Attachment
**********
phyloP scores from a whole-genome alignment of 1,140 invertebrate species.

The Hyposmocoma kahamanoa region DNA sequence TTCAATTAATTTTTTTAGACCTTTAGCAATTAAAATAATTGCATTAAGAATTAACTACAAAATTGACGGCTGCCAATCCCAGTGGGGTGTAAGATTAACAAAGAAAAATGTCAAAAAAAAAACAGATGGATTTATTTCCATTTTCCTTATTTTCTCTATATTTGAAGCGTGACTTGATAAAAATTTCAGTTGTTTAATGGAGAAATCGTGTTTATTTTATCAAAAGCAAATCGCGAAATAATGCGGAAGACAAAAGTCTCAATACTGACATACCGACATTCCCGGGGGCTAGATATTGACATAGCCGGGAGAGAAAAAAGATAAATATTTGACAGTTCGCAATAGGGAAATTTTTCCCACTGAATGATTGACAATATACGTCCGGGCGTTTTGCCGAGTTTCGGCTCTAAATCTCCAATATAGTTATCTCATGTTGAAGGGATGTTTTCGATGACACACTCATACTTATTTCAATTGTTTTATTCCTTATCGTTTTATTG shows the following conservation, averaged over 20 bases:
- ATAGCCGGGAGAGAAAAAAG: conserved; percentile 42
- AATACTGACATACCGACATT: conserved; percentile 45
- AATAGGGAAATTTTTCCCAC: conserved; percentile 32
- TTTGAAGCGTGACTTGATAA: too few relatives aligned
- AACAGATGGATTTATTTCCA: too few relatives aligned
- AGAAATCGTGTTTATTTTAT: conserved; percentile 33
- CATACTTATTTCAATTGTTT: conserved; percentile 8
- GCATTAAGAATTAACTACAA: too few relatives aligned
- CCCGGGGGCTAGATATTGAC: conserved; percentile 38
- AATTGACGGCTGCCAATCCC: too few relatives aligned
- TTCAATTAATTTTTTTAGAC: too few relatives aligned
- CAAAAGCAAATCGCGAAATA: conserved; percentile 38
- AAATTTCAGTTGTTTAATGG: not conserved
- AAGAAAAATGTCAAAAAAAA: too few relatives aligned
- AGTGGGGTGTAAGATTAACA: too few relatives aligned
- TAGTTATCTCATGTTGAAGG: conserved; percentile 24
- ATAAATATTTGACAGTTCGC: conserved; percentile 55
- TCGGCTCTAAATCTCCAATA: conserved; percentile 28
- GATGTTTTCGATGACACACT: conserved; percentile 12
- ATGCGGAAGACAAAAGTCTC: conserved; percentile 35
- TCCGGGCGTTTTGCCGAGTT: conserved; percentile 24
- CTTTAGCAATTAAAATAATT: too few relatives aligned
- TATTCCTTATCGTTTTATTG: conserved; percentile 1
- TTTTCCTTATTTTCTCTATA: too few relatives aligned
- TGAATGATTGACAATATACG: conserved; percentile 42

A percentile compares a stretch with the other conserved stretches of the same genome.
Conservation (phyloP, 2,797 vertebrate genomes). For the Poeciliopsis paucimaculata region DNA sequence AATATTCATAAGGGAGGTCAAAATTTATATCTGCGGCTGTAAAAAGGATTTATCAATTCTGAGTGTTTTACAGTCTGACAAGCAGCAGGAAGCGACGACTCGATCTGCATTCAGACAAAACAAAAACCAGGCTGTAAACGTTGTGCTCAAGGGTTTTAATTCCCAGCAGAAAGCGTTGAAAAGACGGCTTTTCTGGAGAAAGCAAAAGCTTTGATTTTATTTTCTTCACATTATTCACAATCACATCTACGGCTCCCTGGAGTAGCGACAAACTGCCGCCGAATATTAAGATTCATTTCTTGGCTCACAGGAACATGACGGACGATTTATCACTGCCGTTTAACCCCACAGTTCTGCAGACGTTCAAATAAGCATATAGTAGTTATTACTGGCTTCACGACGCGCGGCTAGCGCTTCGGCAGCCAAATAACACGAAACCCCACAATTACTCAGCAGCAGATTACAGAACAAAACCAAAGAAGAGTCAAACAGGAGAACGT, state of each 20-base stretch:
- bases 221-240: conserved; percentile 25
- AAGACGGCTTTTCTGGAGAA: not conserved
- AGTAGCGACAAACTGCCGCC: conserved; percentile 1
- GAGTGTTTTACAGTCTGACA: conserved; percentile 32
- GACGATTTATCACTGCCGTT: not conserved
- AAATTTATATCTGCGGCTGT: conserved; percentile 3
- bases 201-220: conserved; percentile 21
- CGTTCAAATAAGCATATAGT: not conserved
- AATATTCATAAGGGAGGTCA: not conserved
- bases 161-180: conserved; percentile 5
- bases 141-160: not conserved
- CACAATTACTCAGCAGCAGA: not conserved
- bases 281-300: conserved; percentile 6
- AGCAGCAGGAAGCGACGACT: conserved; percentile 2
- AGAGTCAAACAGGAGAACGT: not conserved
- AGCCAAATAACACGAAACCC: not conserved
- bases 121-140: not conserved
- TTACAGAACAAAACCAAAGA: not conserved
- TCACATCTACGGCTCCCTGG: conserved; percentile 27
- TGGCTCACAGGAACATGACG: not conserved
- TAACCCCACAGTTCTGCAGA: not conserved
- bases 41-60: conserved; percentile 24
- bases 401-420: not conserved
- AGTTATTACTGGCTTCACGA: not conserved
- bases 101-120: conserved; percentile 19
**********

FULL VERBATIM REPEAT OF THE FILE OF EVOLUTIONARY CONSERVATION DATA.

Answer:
phyloP scores from a whole-genome alignment of 1,140 invertebrate species.

The Hyposmocoma kahamanoa region DNA sequence TTCAATTAATTTTTTTAGACCTTTAGCAATTAAAATAATTGCATTAAGAATTAACTACAAAATTGACGGCTGCCAATCCCAGTGGGGTGTAAGATTAACAAAGAAAAATGTCAAAAAAAAAACAGATGGATTTATTTCCATTTTCCTTATTTTCTCTATATTTGAAGCGTGACTTGATAAAAATTTCAGTTGTTTAATGGAGAAATCGTGTTTATTTTATCAAAAGCAAATCGCGAAATAATGCGGAAGACAAAAGTCTCAATACTGACATACCGACATTCCCGGGGGCTAGATATTGACATAGCCGGGAGAGAAAAAAGATAAATATTTGACAGTTCGCAATAGGGAAATTTTTCCCACTGAATGATTGACAATATACGTCCGGGCGTTTTGCCGAGTTTCGGCTCTAAATCTCCAATATAGTTATCTCATGTTGAAGGGATGTTTTCGATGACACACTCATACTTATTTCAATTGTTTTATTCCTTATCGTTTTATTG shows the following conservation, averaged over 20 bases:
- ATAGCCGGGAGAGAAAAAAG: conserved; percentile 42
- AATACTGACATACCGACATT: conserved; percentile 45
- AATAGGGAAATTTTTCCCAC: conserved; percentile 32
- TTTGAAGCGTGACTTGATAA: too few relatives aligned
- AACAGATGGATTTATTTCCA: too few relatives aligned
- AGAAATCGTGTTTATTTTAT: conserved; percentile 33
- CATACTTATTTCAATTGTTT: conserved; percentile 8
- GCATTAAGAATTAACTACAA: too few relatives aligned
- CCCGGGGGCTAGATATTGAC: conserved; percentile 38
- AATTGACGGCTGCCAATCCC: too few relatives aligned
- TTCAATTAATTTTTTTAGAC: too few relatives aligned
- CAAAAGCAAATCGCGAAATA: conserved; percentile 38
- AAATTTCAGTTGTTTAATGG: not conserved
- AAGAAAAATGTCAAAAAAAA: too few relatives aligned
- AGTGGGGTGTAAGATTAACA: too few relatives aligned
- TAGTTATCTCATGTTGAAGG: conserved; percentile 24
- ATAAATATTTGACAGTTCGC: conserved; percentile 55
- TCGGCTCTAAATCTCCAATA: conserved; percentile 28
- GATGTTTTCGATGACACACT: conserved; percentile 12
- ATGCGGAAGACAAAAGTCTC: conserved; percentile 35
- TCCGGGCGTTTTGCCGAGTT: conserved; percentile 24
- CTTTAGCAATTAAAATAATT: too few relatives aligned
- TATTCCTTATCGTTTTATTG: conserved; percentile 1
- TTTTCCTTATTTTCTCTATA: too few relatives aligned
- TGAATGATTGACAATATACG: conserved; percentile 42

A percentile compares a stretch with the other conserved stretches of the same genome.
Conservation (phyloP, 2,797 vertebrate genomes). For the Poeciliopsis paucimaculata region DNA sequence AATATTCATAAGGGAGGTCAAAATTTATATCTGCGGCTGTAAAAAGGATTTATCAATTCTGAGTGTTTTACAGTCTGACAAGCAGCAGGAAGCGACGACTCGATCTGCATTCAGACAAAACAAAAACCAGGCTGTAAACGTTGTGCTCAAGGGTTTTAATTCCCAGCAGAAAGCGTTGAAAAGACGGCTTTTCTGGAGAAAGCAAAAGCTTTGATTTTATTTTCTTCACATTATTCACAATCACATCTACGGCTCCCTGGAGTAGCGACAAACTGCCGCCGAATATTAAGATTCATTTCTTGGCTCACAGGAACATGACGGACGATTTATCACTGCCGTTTAACCCCACAGTTCTGCAGACGTTCAAATAAGCATATAGTAGTTATTACTGGCTTCACGACGCGCGGCTAGCGCTTCGGCAGCCAAATAACACGAAACCCCACAATTACTCAGCAGCAGATTACAGAACAAAACCAAAGAAGAGTCAAACAGGAGAACGT, state of each 20-base stretch:
- bases 221-240: conserved; percentile 25
- AAGACGGCTTTTCTGGAGAA: not conserved
- AGTAGCGACAAACTGCCGCC: conserved; percentile 1
- GAGTGTTTTACAGTCTGACA: conserved; percentile 32
- GACGATTTATCACTGCCGTT: not conserved
- AAATTTATATCTGCGGCTGT: conserved; percentile 3
- bases 201-220: conserved; percentile 21
- CGTTCAAATAAGCATATAGT: not conserved
- AATATTCATAAGGGAGGTCA: not conserved
- bases 161-180: conserved; percentile 5
- bases 141-160: not conserved
- CACAATTACTCAGCAGCAGA: not conserved
- bases 281-300: conserved; percentile 6
- AGCAGCAGGAAGCGACGACT: conserved; percentile 2
- AGAGTCAAACAGGAGAACGT: not conserved
- AGCCAAATAACACGAAACCC: not conserved
- bases 121-140: not conserved
- TTACAGAACAAAACCAAAGA: not conserved
- TCACATCTACGGCTCCCTGG: conserved; percentile 27
- TGGCTCACAGGAACATGACG: not conserved
- TAACCCCACAGTTCTGCAGA: not conserved
- bases 41-60: conserved; percentile 24
- bases 401-420: not conserved
- AGTTATTACTGGCTTCACGA: not conserved
- bases 101-120: conserved; percentile 19